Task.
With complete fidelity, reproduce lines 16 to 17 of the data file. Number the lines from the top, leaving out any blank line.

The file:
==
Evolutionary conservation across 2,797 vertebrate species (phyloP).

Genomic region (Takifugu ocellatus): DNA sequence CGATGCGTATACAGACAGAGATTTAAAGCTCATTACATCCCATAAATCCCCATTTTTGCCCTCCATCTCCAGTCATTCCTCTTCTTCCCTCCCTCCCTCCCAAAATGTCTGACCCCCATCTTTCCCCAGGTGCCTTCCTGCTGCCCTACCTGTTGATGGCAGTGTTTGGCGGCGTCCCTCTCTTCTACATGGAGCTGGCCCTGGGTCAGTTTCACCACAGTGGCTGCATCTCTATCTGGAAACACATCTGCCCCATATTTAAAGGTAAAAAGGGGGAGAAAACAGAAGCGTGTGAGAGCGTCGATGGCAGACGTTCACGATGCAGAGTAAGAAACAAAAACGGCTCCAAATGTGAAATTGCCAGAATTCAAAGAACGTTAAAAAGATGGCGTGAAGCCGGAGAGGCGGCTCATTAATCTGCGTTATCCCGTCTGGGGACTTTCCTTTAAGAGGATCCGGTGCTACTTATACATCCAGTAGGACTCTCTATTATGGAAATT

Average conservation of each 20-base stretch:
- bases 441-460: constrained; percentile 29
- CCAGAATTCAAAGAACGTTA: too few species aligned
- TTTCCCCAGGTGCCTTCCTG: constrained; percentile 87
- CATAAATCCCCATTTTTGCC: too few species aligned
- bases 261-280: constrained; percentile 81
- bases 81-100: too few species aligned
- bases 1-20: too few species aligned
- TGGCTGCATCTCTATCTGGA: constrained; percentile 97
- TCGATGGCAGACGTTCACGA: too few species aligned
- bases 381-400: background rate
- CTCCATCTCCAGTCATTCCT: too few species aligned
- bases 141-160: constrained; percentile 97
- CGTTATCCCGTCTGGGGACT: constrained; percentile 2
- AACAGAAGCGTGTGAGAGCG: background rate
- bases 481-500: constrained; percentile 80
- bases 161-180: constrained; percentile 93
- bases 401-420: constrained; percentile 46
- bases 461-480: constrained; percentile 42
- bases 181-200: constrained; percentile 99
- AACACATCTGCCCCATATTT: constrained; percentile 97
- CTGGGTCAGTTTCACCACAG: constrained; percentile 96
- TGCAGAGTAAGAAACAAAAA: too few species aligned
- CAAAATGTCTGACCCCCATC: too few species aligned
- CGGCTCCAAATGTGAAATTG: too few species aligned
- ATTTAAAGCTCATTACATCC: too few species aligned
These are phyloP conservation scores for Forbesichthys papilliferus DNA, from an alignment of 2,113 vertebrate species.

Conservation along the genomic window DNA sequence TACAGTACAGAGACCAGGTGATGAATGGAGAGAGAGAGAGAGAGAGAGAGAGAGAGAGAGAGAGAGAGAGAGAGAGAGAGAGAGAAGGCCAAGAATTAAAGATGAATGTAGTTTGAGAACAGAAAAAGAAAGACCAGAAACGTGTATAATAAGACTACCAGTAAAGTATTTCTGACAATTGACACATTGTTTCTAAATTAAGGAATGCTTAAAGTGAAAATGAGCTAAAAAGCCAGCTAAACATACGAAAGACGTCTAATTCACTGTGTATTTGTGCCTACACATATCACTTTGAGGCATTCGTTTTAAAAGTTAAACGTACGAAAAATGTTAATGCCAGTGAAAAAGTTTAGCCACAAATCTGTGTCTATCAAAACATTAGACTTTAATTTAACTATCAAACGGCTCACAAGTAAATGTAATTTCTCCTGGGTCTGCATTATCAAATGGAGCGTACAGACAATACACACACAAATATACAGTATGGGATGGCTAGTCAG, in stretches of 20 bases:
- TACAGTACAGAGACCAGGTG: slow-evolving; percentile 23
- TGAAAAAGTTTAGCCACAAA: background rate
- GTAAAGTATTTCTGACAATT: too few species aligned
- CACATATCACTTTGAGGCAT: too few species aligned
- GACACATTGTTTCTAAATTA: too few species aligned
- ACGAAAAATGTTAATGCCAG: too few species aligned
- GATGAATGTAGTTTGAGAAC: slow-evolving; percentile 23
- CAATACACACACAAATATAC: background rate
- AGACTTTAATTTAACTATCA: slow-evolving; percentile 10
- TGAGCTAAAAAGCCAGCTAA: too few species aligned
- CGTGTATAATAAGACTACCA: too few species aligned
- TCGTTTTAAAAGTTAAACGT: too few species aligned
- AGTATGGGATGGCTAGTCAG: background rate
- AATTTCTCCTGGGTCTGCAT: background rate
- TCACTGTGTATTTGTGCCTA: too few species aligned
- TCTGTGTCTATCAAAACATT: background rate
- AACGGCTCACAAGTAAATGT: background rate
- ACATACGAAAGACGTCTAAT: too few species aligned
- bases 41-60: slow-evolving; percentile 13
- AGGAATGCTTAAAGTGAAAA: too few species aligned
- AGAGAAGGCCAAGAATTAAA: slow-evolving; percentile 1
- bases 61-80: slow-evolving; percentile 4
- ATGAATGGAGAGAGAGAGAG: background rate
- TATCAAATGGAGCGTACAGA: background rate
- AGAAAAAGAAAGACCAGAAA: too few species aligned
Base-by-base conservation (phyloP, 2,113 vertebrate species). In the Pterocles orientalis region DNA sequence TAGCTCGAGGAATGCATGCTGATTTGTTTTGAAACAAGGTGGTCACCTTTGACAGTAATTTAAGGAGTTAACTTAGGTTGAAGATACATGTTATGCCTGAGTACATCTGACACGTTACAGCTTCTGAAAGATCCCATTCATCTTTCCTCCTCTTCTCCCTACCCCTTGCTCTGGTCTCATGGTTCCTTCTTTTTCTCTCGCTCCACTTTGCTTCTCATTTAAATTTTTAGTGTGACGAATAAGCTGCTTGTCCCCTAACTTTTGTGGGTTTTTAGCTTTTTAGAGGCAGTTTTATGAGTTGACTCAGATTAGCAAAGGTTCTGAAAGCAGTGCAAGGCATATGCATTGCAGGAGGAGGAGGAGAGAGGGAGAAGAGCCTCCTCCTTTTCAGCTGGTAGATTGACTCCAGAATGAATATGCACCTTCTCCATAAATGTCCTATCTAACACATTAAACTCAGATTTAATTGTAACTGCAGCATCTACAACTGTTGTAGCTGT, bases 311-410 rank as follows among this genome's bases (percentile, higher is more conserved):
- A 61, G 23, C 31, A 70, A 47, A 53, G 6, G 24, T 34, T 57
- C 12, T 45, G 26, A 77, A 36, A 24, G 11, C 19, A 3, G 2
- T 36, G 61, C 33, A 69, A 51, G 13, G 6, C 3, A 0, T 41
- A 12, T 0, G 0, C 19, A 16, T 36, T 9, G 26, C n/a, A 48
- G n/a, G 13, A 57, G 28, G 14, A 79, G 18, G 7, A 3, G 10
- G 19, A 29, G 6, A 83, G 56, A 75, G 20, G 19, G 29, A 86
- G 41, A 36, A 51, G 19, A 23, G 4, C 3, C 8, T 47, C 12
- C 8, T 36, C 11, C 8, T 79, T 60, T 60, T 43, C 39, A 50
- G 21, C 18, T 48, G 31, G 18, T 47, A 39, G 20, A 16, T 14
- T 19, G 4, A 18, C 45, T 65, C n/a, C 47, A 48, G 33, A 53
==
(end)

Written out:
- CGTTATCCCGTCTGGGGACT: constrained; percentile 2
- AACAGAAGCGTGTGAGAGCG: background rate